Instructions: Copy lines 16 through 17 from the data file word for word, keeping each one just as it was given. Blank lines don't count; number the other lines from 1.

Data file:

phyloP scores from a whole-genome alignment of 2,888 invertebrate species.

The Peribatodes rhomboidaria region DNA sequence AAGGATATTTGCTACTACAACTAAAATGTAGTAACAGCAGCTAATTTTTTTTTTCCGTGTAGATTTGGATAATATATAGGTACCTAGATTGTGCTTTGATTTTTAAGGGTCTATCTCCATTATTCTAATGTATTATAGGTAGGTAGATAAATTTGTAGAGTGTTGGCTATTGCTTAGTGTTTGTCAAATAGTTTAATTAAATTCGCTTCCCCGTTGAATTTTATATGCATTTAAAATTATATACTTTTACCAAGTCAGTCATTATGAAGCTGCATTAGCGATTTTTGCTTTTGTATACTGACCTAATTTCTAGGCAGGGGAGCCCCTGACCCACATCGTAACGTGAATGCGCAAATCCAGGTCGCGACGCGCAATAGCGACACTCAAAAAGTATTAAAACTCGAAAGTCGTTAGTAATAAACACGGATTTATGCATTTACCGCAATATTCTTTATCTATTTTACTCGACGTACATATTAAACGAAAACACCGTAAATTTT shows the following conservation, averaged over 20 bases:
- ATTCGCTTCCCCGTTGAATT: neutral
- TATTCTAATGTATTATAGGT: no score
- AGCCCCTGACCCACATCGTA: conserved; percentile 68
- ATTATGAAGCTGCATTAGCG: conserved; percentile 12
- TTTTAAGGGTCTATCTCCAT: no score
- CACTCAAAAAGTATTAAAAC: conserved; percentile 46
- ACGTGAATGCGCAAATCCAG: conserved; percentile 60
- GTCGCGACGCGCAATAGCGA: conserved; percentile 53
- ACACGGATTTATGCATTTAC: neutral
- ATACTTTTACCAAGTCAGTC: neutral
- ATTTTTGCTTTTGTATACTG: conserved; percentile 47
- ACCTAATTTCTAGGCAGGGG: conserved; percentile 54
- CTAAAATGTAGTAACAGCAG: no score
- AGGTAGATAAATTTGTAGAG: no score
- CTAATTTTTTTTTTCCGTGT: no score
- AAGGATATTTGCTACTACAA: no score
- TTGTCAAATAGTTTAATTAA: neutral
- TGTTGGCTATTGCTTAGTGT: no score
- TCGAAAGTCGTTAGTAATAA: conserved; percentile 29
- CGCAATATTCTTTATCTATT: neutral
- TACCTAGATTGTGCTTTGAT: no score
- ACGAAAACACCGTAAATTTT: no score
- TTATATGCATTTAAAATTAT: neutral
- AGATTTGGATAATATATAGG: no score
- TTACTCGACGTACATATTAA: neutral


- AGGTAGATAAATTTGTAGAG: no score
- CTAATTTTTTTTTTCCGTGT: no score